Two 18-year-old certified nursing assistants at a nursing home located in Illinois have been charged with battery for an alleged incident that occurred on March 11, 2014, at which time it is charged that the two aides struck a 96-year-old resident who suffered from dementia, laughing as they recorded the physical abuse.
The two have been fired from their jobs that they held for six months. They were both charged with one count of aggravated battery of a person older than 60 (a class 3 felony) as well as one count of illegally videotaping the incident. Both had bond set at $15,000 during their court appearance on March 14, 2014. Their next court appearance is scheduled for March 27, 2014.
The pair shared their videotaped elder abuse with friends, according to reports. The nursing home became aware of the violent incident when someone reported the occurrence.
The National Center on Elder Abuse reports that participants in recent major studies of the incidence and prevalence of elder abuse and neglect reported that 7.6% – 10% of them experienced abuse in the prior year with an incidence of 1 in 10 adults experiencing abuse that did not include financial abuse. Data from state Adult Protective Services agencies show an increasing trend in the reporting of elder abuse, with an overwhelming number of cases of abuse, neglect, and exploitation going undetected and untreated each year.
One study estimated that only 1 in 14 cases of elder abuse ever comes to the attention of authorities: the New York State Elder Abuse Prevalence Study found that for every case known to programs and agencies, 24 were unknown. Major financial exploitation was self-reported at a rate of 41 per 1,000 surveyed, which was higher than self-reported rates of emotional, physical, and sexual abuse or neglect.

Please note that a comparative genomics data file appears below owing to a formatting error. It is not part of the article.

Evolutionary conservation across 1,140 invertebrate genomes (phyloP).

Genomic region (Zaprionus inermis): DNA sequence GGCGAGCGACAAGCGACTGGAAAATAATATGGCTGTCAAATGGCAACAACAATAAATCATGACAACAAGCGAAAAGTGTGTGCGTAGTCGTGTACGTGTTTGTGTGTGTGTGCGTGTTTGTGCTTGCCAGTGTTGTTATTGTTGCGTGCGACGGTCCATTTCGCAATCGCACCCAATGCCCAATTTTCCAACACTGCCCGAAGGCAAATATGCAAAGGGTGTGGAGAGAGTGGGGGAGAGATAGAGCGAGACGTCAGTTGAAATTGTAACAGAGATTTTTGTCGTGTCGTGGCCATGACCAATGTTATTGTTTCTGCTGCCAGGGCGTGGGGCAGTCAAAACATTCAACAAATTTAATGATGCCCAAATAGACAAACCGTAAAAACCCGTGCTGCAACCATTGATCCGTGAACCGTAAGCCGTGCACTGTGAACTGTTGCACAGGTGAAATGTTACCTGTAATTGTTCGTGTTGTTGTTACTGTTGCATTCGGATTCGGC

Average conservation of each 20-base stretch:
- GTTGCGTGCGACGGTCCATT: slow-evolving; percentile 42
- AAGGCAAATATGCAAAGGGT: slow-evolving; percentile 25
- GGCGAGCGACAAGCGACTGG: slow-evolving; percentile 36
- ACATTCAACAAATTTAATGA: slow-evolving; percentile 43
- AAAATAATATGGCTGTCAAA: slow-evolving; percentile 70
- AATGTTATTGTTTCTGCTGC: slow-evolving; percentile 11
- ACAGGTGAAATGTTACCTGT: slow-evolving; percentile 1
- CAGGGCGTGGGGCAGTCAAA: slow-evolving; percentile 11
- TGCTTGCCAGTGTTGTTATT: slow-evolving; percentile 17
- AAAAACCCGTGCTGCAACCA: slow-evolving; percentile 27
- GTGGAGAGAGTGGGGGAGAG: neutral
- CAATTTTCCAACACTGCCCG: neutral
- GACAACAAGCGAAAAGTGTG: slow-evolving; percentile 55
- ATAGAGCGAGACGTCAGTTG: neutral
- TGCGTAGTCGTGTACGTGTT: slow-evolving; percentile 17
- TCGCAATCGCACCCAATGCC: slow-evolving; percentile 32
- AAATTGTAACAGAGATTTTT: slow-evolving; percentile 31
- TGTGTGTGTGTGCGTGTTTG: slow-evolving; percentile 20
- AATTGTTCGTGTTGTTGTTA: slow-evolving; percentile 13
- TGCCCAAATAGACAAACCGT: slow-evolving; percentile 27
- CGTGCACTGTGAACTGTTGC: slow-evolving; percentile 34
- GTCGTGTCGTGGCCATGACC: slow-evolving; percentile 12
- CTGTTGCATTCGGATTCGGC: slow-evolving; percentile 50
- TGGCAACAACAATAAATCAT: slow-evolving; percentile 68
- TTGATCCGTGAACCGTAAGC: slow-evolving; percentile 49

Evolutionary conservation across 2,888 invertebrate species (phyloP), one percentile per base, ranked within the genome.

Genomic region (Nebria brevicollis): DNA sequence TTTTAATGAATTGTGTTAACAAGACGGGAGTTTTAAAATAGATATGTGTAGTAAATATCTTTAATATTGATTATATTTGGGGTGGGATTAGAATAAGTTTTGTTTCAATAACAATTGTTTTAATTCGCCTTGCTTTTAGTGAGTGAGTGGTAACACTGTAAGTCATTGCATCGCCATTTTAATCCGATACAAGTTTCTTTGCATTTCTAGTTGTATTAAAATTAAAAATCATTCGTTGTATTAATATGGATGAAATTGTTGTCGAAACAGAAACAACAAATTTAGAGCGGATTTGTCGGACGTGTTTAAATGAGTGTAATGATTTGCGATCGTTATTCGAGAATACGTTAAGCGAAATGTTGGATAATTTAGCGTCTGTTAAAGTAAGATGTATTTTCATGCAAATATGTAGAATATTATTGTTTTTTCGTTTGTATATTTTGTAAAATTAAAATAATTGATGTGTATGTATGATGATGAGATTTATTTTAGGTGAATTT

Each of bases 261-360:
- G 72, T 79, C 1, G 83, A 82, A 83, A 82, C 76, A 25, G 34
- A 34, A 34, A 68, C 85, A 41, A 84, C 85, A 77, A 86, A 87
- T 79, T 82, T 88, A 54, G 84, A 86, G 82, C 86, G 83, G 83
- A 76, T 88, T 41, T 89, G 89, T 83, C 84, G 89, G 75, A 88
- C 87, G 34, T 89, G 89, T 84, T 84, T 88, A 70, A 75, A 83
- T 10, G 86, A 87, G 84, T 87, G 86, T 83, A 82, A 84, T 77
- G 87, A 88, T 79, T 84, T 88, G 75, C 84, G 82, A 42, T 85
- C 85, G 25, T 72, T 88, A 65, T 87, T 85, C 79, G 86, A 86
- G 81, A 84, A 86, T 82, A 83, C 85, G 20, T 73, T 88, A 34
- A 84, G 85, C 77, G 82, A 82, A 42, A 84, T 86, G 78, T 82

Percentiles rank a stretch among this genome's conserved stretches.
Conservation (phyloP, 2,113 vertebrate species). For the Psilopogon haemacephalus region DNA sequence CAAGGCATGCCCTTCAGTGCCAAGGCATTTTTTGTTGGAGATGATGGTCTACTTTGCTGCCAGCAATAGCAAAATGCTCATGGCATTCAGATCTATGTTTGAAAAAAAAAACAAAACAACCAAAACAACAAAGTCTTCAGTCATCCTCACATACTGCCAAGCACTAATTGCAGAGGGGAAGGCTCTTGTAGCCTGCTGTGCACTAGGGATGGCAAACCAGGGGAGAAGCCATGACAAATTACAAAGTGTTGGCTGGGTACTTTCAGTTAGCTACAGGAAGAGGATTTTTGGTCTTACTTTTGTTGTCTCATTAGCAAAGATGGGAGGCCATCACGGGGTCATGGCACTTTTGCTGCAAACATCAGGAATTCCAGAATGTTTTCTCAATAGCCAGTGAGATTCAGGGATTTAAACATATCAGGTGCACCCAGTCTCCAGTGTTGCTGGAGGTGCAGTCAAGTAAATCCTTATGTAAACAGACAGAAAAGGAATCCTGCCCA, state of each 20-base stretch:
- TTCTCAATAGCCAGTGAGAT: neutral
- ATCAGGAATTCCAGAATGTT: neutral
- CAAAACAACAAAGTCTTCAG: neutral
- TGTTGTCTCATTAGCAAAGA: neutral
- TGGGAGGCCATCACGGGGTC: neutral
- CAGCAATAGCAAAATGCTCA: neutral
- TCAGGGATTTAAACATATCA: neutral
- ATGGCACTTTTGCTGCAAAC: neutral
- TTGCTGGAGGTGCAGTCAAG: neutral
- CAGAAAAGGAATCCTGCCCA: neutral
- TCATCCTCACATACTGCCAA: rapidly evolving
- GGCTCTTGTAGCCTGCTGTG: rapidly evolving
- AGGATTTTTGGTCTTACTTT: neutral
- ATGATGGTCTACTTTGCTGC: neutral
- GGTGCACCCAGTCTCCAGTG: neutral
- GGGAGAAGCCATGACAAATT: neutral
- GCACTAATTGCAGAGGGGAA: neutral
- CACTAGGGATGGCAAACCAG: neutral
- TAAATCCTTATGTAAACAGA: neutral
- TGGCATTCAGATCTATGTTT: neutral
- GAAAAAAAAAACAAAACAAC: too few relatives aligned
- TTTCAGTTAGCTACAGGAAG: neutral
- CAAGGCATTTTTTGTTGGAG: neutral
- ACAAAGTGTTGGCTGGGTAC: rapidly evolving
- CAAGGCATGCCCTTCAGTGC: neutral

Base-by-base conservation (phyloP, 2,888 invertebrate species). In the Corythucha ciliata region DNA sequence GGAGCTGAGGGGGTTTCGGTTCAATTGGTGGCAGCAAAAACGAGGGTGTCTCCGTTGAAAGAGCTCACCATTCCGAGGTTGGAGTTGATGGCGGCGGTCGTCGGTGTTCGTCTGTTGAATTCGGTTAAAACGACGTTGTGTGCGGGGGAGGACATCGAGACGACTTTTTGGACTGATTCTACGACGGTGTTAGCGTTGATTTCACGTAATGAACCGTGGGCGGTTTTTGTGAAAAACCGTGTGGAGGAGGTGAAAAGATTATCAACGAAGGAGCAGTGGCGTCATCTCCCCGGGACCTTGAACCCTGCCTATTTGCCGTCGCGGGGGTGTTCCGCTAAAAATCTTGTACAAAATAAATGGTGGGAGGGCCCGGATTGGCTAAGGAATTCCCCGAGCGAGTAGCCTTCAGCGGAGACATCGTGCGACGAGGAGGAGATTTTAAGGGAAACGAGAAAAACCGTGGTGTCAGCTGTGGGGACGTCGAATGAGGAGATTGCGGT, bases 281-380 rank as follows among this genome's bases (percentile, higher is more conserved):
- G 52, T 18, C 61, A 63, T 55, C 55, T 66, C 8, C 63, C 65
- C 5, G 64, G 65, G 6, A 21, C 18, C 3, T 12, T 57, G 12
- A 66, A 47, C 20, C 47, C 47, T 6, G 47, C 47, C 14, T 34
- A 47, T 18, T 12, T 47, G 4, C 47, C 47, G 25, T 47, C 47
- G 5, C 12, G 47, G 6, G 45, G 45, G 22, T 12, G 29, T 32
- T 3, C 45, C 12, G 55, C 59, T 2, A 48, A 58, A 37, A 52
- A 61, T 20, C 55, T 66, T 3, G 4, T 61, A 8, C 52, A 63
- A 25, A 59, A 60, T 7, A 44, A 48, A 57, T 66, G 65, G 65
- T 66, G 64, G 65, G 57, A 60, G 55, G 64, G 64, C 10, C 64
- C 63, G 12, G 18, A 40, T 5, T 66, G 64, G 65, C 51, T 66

Elders who experienced abuse, even modest abuse, have a 300% higher risk of death when compared to those who have not been abused. The direct medical costs associated with violent injuries to older adults are estimated to add over $5.3 billion to the U.S.’s annual health expenditures, and the annual financial loss by victims of elder financial exploitation were estimated to be $2.9 billion in 2009 (an increase of 12% from 2008).
The vast majority of abusers were family members (approximately 90%), most often adult children, spouses, partners, and others. Family members who abuse drugs or alcohol, who have a mental/emotional illness, and who feel burdened by their caregiving responsibilities abuse at higher rates than those who do not.
People with dementia are at greater risk of elder abuse than those without (approximately 5.1 million American elders over 65 have some form of dementia). Nearly half of all people over 85, the fastest growing segment of the U.S. population, have Alzheimer’s disease or another form of dementia. One study from 2009 found that nearly 50% of people with dementia experience some kind of abuse. A 2010 study found that 47% of participants with dementia had been mistreated by their caregivers.
In 2008, 3.2 million Americans resided in nursing homes (in 2009, over 900,000 people nationwide lived in assisted living settings). With regard to abuse in long term care facilities, a study from 2000 in which 2,000 nursing home residents were interviewed found that 44% of them said they had been abused and 95% said they had been neglected or seen another resident neglected. A May 2008 study by the U.S. General Accountability Office found that 70% of state surveys miss at least one deficiency and 15% of surveys miss actual harm and immediate jeopardy of a nursing home resident.
If you or a loved one were abused, neglected, injured, or otherwise harmed in a nursing home, in an assisted living facility, or in some other long-term care setting, you may be entitled to compensation for your injuries and harms.
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